Rib bottom covered in rub

Don't move the ribs, we are waiting for the rub to get a “wet” look and this will take about 10-15 minutes. This is a great time to go get the smoker going or go get something cold to drink, check the score, check your email, etc..

Once the rub has that “wet” look which means it will now stick to the ribs, you can flip them over and rub down the meaty side in the same manner making sure to get full coverage.

Top side of ribs covered in rub

Now that the top side is covered in rub/seasoning, you have to wait for it to get that “wet” look as well. If you procrastinated and didn't get the smoker going earlier, you really must do that now.

Just as soon as the rub has changed color and is sticking to the ribs, they are ready to smoke. This is how they will start to look when they are almost ready. As you can tell, I got the rub a little heavier in some areas than in others so I'll give it a little more time.

Rub has a "wet" look to it

You could use a light layer of mustard, oil, etc. to help the rub to stick if you are in a hurry but I prefer to do it naturally if I have time.

Getting the Smoker Ready

You might have a nice wood burning trailer rig or you might just have a charcoal, electric, gas or pellet smoker. Regardless of what you are using, if you will follow my temperature recommendations and my cooking instructions, you should end up with something mighty tasty and especially if you use my original rub recipe. You don't have to use my recipe but then you'd be missing out on a lot of flavor in my way of looking at things;-)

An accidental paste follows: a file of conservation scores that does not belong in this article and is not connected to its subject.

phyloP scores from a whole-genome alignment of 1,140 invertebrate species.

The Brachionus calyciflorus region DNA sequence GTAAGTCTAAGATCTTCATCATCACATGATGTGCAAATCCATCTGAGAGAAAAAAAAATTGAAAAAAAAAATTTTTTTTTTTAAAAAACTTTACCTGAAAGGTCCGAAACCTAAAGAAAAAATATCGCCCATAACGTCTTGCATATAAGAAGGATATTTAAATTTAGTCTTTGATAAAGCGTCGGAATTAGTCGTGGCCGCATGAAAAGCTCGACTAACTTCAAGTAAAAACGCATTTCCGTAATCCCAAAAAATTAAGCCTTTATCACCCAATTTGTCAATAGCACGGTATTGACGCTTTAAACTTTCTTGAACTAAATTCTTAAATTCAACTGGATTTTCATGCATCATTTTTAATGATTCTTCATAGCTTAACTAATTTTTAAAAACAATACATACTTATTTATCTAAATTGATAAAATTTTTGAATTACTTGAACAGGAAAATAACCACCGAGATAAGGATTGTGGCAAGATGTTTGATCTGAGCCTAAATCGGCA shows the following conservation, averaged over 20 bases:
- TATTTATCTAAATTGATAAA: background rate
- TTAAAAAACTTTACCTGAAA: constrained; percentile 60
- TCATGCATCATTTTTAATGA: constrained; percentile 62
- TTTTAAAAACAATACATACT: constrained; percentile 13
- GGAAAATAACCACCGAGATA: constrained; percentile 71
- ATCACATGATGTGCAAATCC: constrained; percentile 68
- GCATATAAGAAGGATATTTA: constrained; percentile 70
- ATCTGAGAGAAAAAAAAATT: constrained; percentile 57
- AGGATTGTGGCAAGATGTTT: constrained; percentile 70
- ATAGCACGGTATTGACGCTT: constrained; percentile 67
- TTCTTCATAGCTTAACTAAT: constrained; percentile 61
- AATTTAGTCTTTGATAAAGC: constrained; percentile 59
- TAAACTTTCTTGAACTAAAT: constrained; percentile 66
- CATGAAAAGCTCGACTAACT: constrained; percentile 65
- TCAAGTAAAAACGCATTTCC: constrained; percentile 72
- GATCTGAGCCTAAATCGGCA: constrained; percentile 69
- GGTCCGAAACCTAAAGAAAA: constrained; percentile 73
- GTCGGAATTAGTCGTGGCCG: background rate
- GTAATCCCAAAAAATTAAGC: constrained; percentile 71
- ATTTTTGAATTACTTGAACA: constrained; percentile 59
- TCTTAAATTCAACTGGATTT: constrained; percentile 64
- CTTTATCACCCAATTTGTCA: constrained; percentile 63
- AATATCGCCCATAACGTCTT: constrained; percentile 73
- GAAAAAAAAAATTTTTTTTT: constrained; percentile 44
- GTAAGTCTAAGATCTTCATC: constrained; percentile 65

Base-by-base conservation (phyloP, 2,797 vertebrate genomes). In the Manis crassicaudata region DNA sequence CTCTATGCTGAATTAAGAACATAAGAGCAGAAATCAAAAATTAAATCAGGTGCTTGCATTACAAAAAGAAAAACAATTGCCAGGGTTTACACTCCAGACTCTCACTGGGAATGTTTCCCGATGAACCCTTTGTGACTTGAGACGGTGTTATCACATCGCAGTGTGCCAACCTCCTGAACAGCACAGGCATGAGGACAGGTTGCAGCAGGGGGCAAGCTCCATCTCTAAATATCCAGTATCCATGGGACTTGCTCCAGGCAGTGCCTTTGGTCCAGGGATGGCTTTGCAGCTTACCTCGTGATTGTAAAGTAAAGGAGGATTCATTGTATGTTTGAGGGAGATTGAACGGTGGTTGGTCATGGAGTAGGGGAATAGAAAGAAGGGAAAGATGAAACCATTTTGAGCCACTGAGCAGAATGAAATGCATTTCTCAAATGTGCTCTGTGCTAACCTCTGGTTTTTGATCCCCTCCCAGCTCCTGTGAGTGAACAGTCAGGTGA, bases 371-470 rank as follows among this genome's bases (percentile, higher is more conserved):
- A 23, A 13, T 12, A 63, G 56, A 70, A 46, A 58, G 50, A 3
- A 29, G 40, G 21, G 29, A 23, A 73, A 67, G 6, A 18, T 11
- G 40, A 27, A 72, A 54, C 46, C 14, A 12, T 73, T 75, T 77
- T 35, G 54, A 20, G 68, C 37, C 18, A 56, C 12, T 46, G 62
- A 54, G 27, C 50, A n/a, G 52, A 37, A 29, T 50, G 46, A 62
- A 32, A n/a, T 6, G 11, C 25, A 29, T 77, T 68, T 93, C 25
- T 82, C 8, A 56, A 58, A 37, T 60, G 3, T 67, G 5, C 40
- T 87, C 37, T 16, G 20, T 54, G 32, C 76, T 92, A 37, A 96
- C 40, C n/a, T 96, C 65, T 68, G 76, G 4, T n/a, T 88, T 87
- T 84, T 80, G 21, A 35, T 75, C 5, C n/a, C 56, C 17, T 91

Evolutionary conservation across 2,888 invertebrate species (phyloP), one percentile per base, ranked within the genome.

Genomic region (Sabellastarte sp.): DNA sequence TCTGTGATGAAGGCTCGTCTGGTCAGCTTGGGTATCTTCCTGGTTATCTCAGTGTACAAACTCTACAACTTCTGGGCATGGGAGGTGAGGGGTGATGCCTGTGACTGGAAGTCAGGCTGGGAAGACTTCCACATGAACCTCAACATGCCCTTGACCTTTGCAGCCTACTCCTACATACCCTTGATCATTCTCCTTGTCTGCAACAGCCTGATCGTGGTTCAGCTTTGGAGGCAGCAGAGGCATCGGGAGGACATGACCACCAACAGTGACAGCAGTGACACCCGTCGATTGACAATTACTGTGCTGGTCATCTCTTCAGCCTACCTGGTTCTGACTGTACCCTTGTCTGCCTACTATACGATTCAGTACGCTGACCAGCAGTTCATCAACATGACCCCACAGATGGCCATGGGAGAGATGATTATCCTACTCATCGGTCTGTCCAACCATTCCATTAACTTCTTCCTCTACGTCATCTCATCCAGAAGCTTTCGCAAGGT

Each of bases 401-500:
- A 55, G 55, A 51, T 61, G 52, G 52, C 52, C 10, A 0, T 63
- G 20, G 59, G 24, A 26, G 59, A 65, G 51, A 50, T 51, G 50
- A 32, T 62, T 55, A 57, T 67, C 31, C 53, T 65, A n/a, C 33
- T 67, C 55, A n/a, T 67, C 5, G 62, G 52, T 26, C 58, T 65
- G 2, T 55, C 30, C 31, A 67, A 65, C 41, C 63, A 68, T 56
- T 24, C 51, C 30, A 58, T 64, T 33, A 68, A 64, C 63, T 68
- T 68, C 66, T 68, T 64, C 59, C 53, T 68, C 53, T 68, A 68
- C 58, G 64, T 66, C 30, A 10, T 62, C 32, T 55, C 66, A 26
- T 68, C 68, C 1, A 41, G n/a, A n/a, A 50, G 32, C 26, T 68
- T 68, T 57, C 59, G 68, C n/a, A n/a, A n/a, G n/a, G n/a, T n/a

You're going to want to get the smoker set up for cooking at about 225°F. This is a very good temperature simply because it will get the ribs done in around 5 hours without burning the rub. I like to use a 50/50 mix of pecan and apple for great smoke flavor.

For this experiment, I used a big old chunk of pecan that I custom cut to fit in my smoke box and piled apple chips in around it to fill in the voids. This will give me solid smoke for about 2.5 hours or so.

Pecan with apple chips

Make sure you are set up for indirect cooking and if your smoker has a water pan, might as well fill it up.

Smoke the Ribs

This is the fun part.. well except for the eatin' part that is. Once the smoker is clicking along at around 225°F, I am ready to add the ribs to the smoker grate.

For this newsletter, I am going to show you how to cook the ribs in a very normal way and I'm also going to show you how to do them with a 2-2-1 method.

I cooked them both at the same time, but the 1st rack got some extra attention during the process.

What is 2-2-1? Well, I'm glad you asked.. this is the baby back version of the 3-2-1 method designed for smoke cooking spare ribs. The numbers correspond to 3 steps in the process.

  • Step 1 is x number of hours on the grate
  • Step 2 is x number of hours wrapped in foil
  • Step 3 is x number of hours, unwrapped again and back on the grate

Sound confusing? I hope not but if it does, that's ok. I'll walk you through it very slowly.

By the way, ribs are one of the few meats that we don't really have to use a thermometer to tell when it is done. Due to the close proximity of meat to bone, it is more difficult to get a good reading with most thermometers and therefore, we use tenderness to tell us when the meat is done and ready to eat.